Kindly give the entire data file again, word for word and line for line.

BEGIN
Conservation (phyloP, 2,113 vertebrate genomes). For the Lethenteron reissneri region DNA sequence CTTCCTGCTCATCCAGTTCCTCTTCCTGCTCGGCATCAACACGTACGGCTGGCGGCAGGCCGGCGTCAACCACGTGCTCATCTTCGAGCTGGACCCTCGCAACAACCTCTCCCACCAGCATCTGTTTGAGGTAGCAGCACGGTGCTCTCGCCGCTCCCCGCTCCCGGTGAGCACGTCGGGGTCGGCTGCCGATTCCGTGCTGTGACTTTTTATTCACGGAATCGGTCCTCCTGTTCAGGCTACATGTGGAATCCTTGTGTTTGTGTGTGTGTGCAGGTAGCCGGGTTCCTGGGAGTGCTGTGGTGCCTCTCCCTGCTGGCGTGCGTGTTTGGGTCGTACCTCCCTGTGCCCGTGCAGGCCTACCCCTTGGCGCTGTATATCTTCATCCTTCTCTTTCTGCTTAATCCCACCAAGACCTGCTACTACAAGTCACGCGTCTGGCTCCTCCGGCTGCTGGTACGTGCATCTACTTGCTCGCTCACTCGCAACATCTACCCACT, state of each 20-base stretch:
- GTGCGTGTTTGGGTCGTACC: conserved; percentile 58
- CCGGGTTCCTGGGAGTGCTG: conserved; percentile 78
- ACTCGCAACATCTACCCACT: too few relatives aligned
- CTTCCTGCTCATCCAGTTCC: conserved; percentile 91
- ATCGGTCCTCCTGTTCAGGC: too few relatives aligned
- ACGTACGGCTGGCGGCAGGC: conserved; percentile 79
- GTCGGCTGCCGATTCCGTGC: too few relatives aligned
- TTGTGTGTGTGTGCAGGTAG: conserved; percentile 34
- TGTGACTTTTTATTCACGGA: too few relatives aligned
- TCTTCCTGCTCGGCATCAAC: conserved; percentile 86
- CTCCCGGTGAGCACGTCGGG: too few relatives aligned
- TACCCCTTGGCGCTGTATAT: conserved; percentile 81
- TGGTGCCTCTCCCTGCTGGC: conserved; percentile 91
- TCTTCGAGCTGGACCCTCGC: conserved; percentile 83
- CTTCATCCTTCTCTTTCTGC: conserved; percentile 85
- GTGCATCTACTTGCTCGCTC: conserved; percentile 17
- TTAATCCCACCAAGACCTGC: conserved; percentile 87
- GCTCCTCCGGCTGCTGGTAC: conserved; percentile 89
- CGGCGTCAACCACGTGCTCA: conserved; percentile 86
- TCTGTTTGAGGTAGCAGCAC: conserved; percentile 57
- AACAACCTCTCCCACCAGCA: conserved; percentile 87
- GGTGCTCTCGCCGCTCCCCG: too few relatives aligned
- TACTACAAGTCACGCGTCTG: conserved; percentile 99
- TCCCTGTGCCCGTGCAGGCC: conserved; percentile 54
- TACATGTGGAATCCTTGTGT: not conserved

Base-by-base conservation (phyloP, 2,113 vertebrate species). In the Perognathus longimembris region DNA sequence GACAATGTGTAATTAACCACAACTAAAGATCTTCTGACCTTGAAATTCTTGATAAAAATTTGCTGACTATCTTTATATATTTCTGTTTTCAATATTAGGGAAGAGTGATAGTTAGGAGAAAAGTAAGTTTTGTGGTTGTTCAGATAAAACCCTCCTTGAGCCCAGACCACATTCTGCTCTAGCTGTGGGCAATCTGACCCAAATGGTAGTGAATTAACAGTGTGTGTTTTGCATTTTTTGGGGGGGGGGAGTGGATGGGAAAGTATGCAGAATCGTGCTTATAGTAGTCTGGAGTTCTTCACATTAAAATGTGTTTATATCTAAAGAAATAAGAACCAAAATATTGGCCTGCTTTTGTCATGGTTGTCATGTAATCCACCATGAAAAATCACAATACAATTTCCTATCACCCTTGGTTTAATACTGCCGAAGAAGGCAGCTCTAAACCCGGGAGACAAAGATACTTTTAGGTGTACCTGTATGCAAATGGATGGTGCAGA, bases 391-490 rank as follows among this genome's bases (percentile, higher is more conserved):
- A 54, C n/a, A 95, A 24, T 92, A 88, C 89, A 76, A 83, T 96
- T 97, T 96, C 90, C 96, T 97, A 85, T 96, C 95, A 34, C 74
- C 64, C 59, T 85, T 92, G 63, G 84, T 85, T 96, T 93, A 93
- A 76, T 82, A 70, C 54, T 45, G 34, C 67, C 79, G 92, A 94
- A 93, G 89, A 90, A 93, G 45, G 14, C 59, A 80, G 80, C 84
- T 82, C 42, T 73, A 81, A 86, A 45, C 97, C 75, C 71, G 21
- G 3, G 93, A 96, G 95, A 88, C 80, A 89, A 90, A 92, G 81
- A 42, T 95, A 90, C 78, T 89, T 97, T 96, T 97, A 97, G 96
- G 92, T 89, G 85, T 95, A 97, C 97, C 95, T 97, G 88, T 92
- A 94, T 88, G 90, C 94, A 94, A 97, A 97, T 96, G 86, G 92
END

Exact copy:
Conservation (phyloP, 2,113 vertebrate genomes). For the Lethenteron reissneri region DNA sequence CTTCCTGCTCATCCAGTTCCTCTTCCTGCTCGGCATCAACACGTACGGCTGGCGGCAGGCCGGCGTCAACCACGTGCTCATCTTCGAGCTGGACCCTCGCAACAACCTCTCCCACCAGCATCTGTTTGAGGTAGCAGCACGGTGCTCTCGCCGCTCCCCGCTCCCGGTGAGCACGTCGGGGTCGGCTGCCGATTCCGTGCTGTGACTTTTTATTCACGGAATCGGTCCTCCTGTTCAGGCTACATGTGGAATCCTTGTGTTTGTGTGTGTGTGCAGGTAGCCGGGTTCCTGGGAGTGCTGTGGTGCCTCTCCCTGCTGGCGTGCGTGTTTGGGTCGTACCTCCCTGTGCCCGTGCAGGCCTACCCCTTGGCGCTGTATATCTTCATCCTTCTCTTTCTGCTTAATCCCACCAAGACCTGCTACTACAAGTCACGCGTCTGGCTCCTCCGGCTGCTGGTACGTGCATCTACTTGCTCGCTCACTCGCAACATCTACCCACT, state of each 20-base stretch:
- GTGCGTGTTTGGGTCGTACC: conserved; percentile 58
- CCGGGTTCCTGGGAGTGCTG: conserved; percentile 78
- ACTCGCAACATCTACCCACT: too few relatives aligned
- CTTCCTGCTCATCCAGTTCC: conserved; percentile 91
- ATCGGTCCTCCTGTTCAGGC: too few relatives aligned
- ACGTACGGCTGGCGGCAGGC: conserved; percentile 79
- GTCGGCTGCCGATTCCGTGC: too few relatives aligned
- TTGTGTGTGTGTGCAGGTAG: conserved; percentile 34
- TGTGACTTTTTATTCACGGA: too few relatives aligned
- TCTTCCTGCTCGGCATCAAC: conserved; percentile 86
- CTCCCGGTGAGCACGTCGGG: too few relatives aligned
- TACCCCTTGGCGCTGTATAT: conserved; percentile 81
- TGGTGCCTCTCCCTGCTGGC: conserved; percentile 91
- TCTTCGAGCTGGACCCTCGC: conserved; percentile 83
- CTTCATCCTTCTCTTTCTGC: conserved; percentile 85
- GTGCATCTACTTGCTCGCTC: conserved; percentile 17
- TTAATCCCACCAAGACCTGC: conserved; percentile 87
- GCTCCTCCGGCTGCTGGTAC: conserved; percentile 89
- CGGCGTCAACCACGTGCTCA: conserved; percentile 86
- TCTGTTTGAGGTAGCAGCAC: conserved; percentile 57
- AACAACCTCTCCCACCAGCA: conserved; percentile 87
- GGTGCTCTCGCCGCTCCCCG: too few relatives aligned
- TACTACAAGTCACGCGTCTG: conserved; percentile 99
- TCCCTGTGCCCGTGCAGGCC: conserved; percentile 54
- TACATGTGGAATCCTTGTGT: not conserved

Base-by-base conservation (phyloP, 2,113 vertebrate species). In the Perognathus longimembris region DNA sequence GACAATGTGTAATTAACCACAACTAAAGATCTTCTGACCTTGAAATTCTTGATAAAAATTTGCTGACTATCTTTATATATTTCTGTTTTCAATATTAGGGAAGAGTGATAGTTAGGAGAAAAGTAAGTTTTGTGGTTGTTCAGATAAAACCCTCCTTGAGCCCAGACCACATTCTGCTCTAGCTGTGGGCAATCTGACCCAAATGGTAGTGAATTAACAGTGTGTGTTTTGCATTTTTTGGGGGGGGGGAGTGGATGGGAAAGTATGCAGAATCGTGCTTATAGTAGTCTGGAGTTCTTCACATTAAAATGTGTTTATATCTAAAGAAATAAGAACCAAAATATTGGCCTGCTTTTGTCATGGTTGTCATGTAATCCACCATGAAAAATCACAATACAATTTCCTATCACCCTTGGTTTAATACTGCCGAAGAAGGCAGCTCTAAACCCGGGAGACAAAGATACTTTTAGGTGTACCTGTATGCAAATGGATGGTGCAGA, bases 391-490 rank as follows among this genome's bases (percentile, higher is more conserved):
- A 54, C n/a, A 95, A 24, T 92, A 88, C 89, A 76, A 83, T 96
- T 97, T 96, C 90, C 96, T 97, A 85, T 96, C 95, A 34, C 74
- C 64, C 59, T 85, T 92, G 63, G 84, T 85, T 96, T 93, A 93
- A 76, T 82, A 70, C 54, T 45, G 34, C 67, C 79, G 92, A 94
- A 93, G 89, A 90, A 93, G 45, G 14, C 59, A 80, G 80, C 84
- T 82, C 42, T 73, A 81, A 86, A 45, C 97, C 75, C 71, G 21
- G 3, G 93, A 96, G 95, A 88, C 80, A 89, A 90, A 92, G 81
- A 42, T 95, A 90, C 78, T 89, T 97, T 96, T 97, A 97, G 96
- G 92, T 89, G 85, T 95, A 97, C 97, C 95, T 97, G 88, T 92
- A 94, T 88, G 90, C 94, A 94, A 97, A 97, T 96, G 86, G 92